unnamed (11).jpgIf you’re taking the time to read about music, you’re probably a person a bit like me: music infuses most of your waking hours, and one song can take over your day to the point that it can make you feel happy, sad, or whatever it’s meant to do. You feel like there’s not enough time in the day, month, year, lifetime to listen to all the music you want to, and you worry that you’re going to miss a great song. You will also, from time to time, get a shiver up your spine (in a good way) when you listen to a song for the first time – and when that same song keeps causing the same response, you know that it’s not only a great song but it has another dimension to what’s going on – not a dimension you can name or even visit, but it’s just there, and you know you will keep going back to that song for years to come, not necessarily trying to figure out what it is but just to keep experiencing that magic.

That was my reaction to ‘Villains’ by New South Wales singer-songwriter Ben Leece. Now based in Newcastle, originally from Quirindi, Leece recorded the song during sessions with Shane Nicholson for an upcoming album. Leece’s voice is an instrument of mystery and wonder, leading the listener into a story and holding them there. It cracks and bends its way through the song, and never lets you off the hook. But it’s such a compelling place to be that you won’t mind – and, like me, you’ll probably keep going back for more.

Listen to ‘Villains’ on:

Soundcloud | Spotify | Apple Music


Album review: Back to Broken Hill by Libby O’Donovan

libbyThose who have seen South Australian artist Libby O’Donovan perform live know that they’ve been in the presence of something special. O’Donovan has one of the great voices: rich and versatile, springing from a well of willingness to connect with audiences and an obvious and effervescent love of entertaining.

Some of those audiences will have been introduced to O’Donovan – as I was – when she’s performed with her partner, Australian country music star Beccy Cole. Prior to this O’Donovan was not a country music artist, but that has changed with her new album, Back to Broken Hill. Not that this is a country album, but there are certainly country elements on it. That is evident right from the first, and title, track, which is about O’Donovan’s upbringing in Broken Hill and written by Cole. It is an exceptionally good song – Cole’s renowned storytelling ability mixed with O’Donovan’s incredible delivery – and it’s not the only one on the album.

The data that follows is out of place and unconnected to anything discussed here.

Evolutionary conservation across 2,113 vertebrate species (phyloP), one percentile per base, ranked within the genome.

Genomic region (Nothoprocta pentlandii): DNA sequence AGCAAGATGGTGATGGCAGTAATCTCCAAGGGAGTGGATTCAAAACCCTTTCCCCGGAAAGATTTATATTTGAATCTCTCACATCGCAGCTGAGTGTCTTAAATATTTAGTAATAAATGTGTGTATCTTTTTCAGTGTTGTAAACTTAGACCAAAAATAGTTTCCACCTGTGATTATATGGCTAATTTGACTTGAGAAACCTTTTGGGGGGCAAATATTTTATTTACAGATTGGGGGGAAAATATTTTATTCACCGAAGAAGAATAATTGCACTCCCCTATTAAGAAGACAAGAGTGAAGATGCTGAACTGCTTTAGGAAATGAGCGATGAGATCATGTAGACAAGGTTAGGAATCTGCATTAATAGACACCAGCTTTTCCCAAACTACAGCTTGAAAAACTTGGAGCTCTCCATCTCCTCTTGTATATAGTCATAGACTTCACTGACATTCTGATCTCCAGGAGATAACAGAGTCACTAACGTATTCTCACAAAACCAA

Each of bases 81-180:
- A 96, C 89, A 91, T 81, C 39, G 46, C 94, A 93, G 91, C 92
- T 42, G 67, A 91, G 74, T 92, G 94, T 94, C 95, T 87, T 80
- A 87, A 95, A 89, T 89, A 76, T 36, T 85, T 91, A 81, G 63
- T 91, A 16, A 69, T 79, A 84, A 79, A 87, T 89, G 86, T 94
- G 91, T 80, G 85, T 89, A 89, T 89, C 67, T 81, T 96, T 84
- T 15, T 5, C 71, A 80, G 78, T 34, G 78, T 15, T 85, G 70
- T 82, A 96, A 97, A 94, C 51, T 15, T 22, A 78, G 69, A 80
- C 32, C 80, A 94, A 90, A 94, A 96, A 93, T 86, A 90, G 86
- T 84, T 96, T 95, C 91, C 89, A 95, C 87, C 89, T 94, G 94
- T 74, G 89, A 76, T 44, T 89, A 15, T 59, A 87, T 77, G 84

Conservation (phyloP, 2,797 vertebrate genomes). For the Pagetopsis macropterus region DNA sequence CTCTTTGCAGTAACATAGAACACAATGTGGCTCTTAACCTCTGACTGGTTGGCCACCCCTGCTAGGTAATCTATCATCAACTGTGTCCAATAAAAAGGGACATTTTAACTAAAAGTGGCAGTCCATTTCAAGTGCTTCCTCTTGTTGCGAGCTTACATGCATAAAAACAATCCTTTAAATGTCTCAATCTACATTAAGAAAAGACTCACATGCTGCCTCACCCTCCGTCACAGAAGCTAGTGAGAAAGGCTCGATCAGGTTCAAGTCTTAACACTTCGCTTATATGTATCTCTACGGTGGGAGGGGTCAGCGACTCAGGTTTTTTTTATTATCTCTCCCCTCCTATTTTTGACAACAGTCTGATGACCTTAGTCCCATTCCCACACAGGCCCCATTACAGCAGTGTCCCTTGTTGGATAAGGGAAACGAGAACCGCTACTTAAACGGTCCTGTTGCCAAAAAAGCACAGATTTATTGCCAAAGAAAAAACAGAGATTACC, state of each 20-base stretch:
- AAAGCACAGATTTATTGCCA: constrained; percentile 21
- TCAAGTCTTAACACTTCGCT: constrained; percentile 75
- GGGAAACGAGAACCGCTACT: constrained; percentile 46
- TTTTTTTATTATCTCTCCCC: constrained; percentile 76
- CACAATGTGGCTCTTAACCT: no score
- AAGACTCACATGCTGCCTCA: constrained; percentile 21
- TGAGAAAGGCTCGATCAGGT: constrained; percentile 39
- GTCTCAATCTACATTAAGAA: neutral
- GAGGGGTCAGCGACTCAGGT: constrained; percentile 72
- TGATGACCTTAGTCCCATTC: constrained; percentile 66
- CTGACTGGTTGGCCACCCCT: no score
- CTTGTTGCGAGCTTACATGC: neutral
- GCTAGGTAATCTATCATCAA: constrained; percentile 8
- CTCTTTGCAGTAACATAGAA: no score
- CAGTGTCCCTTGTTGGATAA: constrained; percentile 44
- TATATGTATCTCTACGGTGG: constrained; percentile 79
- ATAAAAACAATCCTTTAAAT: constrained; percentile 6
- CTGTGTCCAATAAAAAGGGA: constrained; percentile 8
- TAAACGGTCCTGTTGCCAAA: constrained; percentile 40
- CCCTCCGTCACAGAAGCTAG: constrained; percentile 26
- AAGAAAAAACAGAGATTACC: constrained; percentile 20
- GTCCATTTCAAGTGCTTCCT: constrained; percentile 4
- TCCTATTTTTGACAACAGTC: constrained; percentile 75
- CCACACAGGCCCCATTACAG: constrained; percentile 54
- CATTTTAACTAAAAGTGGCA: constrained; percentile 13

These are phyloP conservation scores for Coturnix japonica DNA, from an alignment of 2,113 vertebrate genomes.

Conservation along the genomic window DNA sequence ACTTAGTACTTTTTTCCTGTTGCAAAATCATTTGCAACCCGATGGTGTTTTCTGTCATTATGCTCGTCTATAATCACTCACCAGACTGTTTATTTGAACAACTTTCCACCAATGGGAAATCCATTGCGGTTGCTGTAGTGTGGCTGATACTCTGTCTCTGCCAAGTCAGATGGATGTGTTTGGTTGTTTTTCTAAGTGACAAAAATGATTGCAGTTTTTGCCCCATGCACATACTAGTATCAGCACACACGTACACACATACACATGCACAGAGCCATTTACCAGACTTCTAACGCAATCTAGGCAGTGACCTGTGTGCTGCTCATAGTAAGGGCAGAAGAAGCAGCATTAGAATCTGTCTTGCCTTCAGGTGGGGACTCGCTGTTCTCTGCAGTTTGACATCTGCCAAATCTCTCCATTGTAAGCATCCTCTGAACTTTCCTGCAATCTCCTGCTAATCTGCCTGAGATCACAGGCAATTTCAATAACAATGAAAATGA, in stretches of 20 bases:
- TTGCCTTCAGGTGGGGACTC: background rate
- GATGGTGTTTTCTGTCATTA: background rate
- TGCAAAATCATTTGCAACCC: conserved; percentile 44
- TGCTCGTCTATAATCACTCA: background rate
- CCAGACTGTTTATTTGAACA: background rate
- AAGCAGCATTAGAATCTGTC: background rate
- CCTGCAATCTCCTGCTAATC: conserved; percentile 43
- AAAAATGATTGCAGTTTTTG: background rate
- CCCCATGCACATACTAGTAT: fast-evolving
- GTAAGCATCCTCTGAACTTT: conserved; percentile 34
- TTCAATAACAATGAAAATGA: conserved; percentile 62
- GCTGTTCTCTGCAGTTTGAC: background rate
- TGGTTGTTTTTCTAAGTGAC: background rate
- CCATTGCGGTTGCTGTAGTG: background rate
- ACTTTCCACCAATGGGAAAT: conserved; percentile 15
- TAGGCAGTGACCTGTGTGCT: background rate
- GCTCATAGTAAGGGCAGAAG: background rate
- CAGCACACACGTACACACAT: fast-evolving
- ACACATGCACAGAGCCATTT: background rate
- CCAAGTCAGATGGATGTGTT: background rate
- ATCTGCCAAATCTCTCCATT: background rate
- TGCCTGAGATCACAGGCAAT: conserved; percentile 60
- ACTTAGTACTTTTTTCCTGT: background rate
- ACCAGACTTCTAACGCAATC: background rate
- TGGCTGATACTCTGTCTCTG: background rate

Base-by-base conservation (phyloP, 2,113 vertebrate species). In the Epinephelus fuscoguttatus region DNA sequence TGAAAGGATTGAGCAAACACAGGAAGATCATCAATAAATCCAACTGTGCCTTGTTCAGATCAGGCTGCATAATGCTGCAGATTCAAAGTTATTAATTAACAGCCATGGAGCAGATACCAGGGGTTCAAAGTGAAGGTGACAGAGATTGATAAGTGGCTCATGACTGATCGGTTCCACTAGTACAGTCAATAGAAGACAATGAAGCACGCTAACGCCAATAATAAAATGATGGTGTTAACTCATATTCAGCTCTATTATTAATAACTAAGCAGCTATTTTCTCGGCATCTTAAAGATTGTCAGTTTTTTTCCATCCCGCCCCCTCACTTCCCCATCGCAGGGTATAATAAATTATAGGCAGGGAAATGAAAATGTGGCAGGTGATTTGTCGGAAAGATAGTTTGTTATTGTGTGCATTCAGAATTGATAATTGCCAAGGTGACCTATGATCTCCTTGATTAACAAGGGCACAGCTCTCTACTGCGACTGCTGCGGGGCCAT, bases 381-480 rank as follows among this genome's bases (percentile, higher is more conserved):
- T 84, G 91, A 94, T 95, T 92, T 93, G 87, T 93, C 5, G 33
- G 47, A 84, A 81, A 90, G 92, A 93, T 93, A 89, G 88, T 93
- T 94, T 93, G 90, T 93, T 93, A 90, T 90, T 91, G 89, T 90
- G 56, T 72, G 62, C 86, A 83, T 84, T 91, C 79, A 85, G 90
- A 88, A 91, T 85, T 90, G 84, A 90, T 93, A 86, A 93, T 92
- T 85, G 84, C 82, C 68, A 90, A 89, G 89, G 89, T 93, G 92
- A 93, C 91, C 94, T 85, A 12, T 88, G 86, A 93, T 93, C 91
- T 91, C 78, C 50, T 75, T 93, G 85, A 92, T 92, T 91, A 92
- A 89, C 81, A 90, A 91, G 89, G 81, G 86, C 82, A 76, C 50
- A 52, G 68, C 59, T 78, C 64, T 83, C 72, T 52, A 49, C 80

Back to Broken Hill ranges across musical styles that encompass O’Donovan’s lineage, which includes jazz and cabaret; what’s constant is her voice, of course, and her heart. This is a collection of songs for people who want to engage fully in music, who are prepared to pay attention to lyrics, knowing they’ll be rewarded with a great story and songs that will keep them going for a long time to come. It’s for those who are not afraid to shed a tear knowing that they’re in safe hands with an artist who is being honest with them, whether the story is hers (‘From This Mother to My Mother’) or someone else’s (such as in the touching ‘Songs Remember Me’, which O’Donovan has played live for several years). It’s for dreamers of all ages who love to let a song carry them away so much they forget where they are.

On a technical level this is an album that showcases an extraordinary singer and writer. On an emotional level it’s an album that simply makes you want to listen to it over and over. Regardless of what sort of music you love, Libby O’Donovan’s talent, skill and ability demand attention – so give your attention to Back to Broken Hill.

Back to Broken Hill is out now from ABC Music.

Apple Music | iTunes